(1) Model checking, i.e. the behavioral models, that describe how the internal state of a component and the output ports are updated, can be verified against some formal properties in different temporal logics. The formal properties can represent some requirements (e.g., functional or safety-related requirements) or some validation queries such as the reachability of states.

(2) Contract-based compositional verification of state machines is performed on composite components. The local state machine of each sub-component is verified separately against its local contract. The correctness of the composite component is implicitly derived by the correctness of the contract refinement and the successful verification of local state machines.

(3) Contract-based safety analysis, i.e. identify the component failures as the failure of its implementation in satisfying the contract. When the component is composite, its failures can be caused by a failure of one or more sub-components and/or a failure of the environment in satisfying the assumption. As result, the analysis produces a fault tree in which each intermediate event represents the failure of a component or its environment, linked to a Boolean combination of other nodes. The top-level event is the failure of the system component. The basic events are the failures of the leaf sub-components, in addition to the failure of the environment (see [8] for more details).

3.4 Support for parameterized architecture and trade-off analysis

In a parameterized architecture the number of components, the number of ports, the connections, and the static attributes of components depends on a (possibly infinite) set of parameters. In the new release, it is possible to define a parameterized architecture, setting the multiplicity of FlowPorts and sub-components to express a list of elements with the same type. This can be very helpful when modeling a system with a large number of similar nodes. The modeling of the parameterized architecture is followed by its instantiation. In this phase the user sets the values of the parameters, defining the configuration of the architecture. OCRA takes in input the parameterized architecture and one or more configurations. Then, OCRA produces the instances of the architecture, and for each of them, performs a list of contract-based verifications. The output is the result derived from the contract-based verifications described in Section3.3.

This new release also supports Tradeoff analysis which allows to execute a certain check such as safety, security, performance analysis on selected configurations (instances) and get the results in a view that simplifies the comparison between them. This makes it easy to visually get an idea of how the intended model instances perform with respect to the selected configurations.

Figure 7: Trade-off Analysis results sample

Figure 7 shows the sample result of a trade-off analysis made on two instances by looking at different concerns specified by the assumption/guarantee formal properties of each contract.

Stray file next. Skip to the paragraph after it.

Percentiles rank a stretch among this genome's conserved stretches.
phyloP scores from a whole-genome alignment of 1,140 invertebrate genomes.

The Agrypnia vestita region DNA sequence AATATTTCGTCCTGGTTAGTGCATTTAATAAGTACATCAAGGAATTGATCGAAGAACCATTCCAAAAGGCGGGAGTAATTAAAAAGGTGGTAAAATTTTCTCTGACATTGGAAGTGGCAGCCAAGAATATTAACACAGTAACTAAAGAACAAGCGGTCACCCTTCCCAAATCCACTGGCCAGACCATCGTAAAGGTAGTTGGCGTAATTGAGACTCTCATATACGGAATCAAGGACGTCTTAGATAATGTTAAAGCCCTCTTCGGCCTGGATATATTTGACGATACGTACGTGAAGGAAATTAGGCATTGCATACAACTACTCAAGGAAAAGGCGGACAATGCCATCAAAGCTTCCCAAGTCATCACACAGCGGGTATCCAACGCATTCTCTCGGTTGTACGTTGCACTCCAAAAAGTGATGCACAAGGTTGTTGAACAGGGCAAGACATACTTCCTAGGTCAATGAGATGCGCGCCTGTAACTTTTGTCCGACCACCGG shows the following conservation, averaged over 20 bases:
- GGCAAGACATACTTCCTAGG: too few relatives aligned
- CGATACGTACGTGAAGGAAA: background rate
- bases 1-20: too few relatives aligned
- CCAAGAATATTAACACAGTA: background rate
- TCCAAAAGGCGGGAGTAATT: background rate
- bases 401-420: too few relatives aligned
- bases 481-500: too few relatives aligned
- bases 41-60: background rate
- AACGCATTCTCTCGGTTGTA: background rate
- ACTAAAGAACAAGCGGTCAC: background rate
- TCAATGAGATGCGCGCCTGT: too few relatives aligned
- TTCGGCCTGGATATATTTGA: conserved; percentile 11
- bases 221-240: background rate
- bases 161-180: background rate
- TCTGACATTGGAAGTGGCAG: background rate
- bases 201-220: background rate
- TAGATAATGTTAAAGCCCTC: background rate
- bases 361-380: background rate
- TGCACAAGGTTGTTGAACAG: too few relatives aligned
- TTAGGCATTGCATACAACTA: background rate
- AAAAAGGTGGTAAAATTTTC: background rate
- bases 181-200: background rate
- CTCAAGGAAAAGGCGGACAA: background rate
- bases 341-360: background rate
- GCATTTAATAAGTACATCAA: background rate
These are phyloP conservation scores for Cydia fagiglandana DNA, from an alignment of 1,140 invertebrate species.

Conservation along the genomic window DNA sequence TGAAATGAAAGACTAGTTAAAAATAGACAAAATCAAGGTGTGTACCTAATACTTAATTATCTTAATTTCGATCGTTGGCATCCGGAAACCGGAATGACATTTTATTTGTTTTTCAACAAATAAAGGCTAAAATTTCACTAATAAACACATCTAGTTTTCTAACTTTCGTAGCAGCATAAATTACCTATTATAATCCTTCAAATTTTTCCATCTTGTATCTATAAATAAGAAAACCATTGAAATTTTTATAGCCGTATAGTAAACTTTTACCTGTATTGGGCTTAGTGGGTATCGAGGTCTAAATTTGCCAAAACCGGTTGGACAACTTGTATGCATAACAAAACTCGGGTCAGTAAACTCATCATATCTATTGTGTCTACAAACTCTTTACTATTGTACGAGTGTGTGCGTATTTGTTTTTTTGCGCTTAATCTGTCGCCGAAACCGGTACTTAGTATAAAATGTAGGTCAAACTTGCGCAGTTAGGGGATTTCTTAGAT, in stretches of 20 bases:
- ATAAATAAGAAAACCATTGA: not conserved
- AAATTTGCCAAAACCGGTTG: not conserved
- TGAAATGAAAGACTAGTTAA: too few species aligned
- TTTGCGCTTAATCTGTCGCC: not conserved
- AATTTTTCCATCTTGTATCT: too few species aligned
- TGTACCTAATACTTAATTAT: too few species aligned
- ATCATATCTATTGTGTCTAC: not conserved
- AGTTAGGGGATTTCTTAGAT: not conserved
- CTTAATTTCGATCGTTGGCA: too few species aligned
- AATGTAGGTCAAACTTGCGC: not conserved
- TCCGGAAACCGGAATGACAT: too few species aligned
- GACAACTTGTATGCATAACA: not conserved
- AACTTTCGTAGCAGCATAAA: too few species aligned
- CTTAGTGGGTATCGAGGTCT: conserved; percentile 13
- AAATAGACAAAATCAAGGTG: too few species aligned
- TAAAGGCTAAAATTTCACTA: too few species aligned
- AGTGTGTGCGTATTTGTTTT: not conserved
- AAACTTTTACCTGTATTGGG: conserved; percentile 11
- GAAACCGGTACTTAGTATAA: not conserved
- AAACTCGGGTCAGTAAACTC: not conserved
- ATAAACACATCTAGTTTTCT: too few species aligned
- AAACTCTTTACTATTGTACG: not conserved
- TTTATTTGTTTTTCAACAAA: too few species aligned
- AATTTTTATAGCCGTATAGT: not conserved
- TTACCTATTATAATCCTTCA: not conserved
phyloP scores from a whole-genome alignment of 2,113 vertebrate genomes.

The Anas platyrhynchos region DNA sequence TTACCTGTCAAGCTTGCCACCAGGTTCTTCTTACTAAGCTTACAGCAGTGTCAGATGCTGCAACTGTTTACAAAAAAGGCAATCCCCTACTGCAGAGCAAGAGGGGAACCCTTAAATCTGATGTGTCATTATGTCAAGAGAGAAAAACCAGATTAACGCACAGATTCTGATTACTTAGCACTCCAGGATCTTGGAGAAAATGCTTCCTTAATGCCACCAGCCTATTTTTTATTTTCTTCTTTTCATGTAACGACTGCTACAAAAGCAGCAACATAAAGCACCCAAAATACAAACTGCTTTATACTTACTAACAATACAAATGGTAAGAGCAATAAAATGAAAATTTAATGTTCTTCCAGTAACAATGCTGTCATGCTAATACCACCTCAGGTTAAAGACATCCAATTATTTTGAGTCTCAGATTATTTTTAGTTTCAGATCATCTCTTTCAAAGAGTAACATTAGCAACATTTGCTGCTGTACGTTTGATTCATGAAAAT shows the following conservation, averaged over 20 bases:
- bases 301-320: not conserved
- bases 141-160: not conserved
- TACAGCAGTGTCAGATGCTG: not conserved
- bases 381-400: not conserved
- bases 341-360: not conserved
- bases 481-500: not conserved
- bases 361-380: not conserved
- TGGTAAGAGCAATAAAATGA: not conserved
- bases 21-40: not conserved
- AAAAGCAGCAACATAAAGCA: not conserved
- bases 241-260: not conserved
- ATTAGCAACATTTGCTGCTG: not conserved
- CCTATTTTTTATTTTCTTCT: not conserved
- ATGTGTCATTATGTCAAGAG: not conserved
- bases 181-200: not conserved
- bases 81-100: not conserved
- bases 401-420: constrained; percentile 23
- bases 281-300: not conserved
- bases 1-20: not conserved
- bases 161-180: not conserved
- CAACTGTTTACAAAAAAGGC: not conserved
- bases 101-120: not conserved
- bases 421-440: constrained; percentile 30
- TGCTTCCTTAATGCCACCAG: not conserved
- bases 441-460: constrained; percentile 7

3.5 Automatic generation of diagrams and documentation

The traditional way of editing a model is by adding an element in a diagram but changes made in the model are not reflected in the diagrams. The new CHESS release offers the possibility of generating a diagram from the model which reflects the data in the model on the fly. The supported diagrams are Block Definition Diagram(BDD) and Internal Block diagram(IBD). Multiple diagrams can be generated on a single component in the model. The generated diagram elements will be automatically aligned but the user can rearrange by moving elements manually or by invoking “layout selection command.”

The new release also supports the generation of the model architecture and the report on various analyses executed on the model in an HTML document or a LaTeX source code. The report is divided into two sections. The first describes the structure of the model which includes diagrams and the associated components while the second includes the report lists of the results of the validation and verification (V&V) analyses results. There are many types of V&V results such as property validation, assume/guarantee properties results, contract checks results, model checking, FTA, FMEA, and so on. Figure 8 gives the sample of the report page that can be generated by the tool.

Figure 8: Generated report sample

4 Chess Tool in Practice

Throughout different phases of extending CHESS, CHESS was involved in many projects, research communities, and academies. CHESS has been used for teaching and extending it for research purposes. CHESS has conducted more than 10 international recognized research and development projects in the frame of 8 years555https://projects.eclipse.org/projects/polarsys.chess/releases/1.0.0/review. Following we list a brief extent on the projects through which the CHESS tool played a major role.

4.1 Artemis Ju-Chess

ARTEMIS JU-CHESS666http://www.chess-project.org/ is the originating project that developed the CHESS tool. The project aimed to improve model-driven engineering practices and technologies to better address safety, reliability, performance, robustness, and other non-functional concerns. This was achieved while guaranteeing the correctness and composition of components under development in the embedded systems domain. From this point, the various project was initiated to extend CHESS to a new level by adding more functionalities and incorporate other domains.